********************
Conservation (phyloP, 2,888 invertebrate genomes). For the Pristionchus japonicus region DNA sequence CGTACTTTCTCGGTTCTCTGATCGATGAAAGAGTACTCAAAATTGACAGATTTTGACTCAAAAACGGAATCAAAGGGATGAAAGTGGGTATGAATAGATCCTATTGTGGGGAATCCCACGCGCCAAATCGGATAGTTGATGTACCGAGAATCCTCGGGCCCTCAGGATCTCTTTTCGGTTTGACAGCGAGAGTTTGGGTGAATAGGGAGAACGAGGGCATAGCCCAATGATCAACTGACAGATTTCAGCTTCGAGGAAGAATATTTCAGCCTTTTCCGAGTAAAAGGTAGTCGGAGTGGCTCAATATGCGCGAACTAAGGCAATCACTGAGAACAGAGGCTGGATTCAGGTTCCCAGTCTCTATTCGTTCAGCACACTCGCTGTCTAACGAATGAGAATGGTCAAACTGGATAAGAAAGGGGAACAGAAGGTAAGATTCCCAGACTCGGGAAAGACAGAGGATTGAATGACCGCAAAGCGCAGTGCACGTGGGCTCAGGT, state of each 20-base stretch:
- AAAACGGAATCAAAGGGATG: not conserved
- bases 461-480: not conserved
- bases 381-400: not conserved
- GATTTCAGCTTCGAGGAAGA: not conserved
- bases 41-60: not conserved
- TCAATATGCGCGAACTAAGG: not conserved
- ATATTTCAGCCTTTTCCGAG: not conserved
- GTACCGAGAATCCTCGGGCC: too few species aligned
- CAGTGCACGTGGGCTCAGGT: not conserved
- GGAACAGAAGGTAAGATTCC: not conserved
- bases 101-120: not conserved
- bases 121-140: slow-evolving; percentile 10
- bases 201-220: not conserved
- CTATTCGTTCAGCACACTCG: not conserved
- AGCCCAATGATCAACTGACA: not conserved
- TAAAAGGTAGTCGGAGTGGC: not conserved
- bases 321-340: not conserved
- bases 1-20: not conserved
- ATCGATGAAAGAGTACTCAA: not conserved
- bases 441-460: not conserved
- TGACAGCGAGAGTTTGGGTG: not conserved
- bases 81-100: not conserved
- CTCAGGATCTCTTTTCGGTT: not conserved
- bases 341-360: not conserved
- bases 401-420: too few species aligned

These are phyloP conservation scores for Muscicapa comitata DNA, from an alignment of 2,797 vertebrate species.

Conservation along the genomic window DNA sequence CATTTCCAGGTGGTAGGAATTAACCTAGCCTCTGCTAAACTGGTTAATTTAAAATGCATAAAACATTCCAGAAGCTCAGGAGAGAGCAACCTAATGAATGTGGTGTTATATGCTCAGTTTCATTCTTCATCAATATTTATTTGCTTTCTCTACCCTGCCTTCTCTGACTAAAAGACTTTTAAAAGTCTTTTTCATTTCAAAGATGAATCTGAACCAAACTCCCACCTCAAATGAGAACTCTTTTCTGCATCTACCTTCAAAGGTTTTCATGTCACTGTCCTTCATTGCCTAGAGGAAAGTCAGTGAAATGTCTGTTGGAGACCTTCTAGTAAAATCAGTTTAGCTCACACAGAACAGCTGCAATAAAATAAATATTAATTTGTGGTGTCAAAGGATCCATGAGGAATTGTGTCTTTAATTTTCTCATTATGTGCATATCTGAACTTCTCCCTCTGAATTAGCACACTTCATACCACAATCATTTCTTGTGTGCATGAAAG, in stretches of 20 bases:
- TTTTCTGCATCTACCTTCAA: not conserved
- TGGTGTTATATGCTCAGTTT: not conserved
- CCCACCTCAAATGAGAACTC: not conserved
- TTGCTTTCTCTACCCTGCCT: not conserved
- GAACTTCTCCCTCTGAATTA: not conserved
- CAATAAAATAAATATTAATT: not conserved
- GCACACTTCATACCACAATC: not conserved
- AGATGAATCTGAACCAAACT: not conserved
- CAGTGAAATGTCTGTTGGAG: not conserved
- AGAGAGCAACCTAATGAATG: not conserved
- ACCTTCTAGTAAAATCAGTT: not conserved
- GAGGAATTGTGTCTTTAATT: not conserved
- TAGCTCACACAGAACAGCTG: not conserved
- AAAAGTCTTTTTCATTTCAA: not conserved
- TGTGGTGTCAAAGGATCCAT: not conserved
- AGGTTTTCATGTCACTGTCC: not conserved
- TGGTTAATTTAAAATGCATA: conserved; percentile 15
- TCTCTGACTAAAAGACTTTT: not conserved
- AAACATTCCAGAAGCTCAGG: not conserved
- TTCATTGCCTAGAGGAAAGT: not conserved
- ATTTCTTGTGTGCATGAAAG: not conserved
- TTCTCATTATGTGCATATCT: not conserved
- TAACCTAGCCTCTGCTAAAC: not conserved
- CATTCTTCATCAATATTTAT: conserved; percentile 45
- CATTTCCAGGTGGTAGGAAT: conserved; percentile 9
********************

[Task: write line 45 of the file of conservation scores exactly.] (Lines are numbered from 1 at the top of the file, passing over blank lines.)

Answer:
- TGGTTAATTTAAAATGCATA: conserved; percentile 15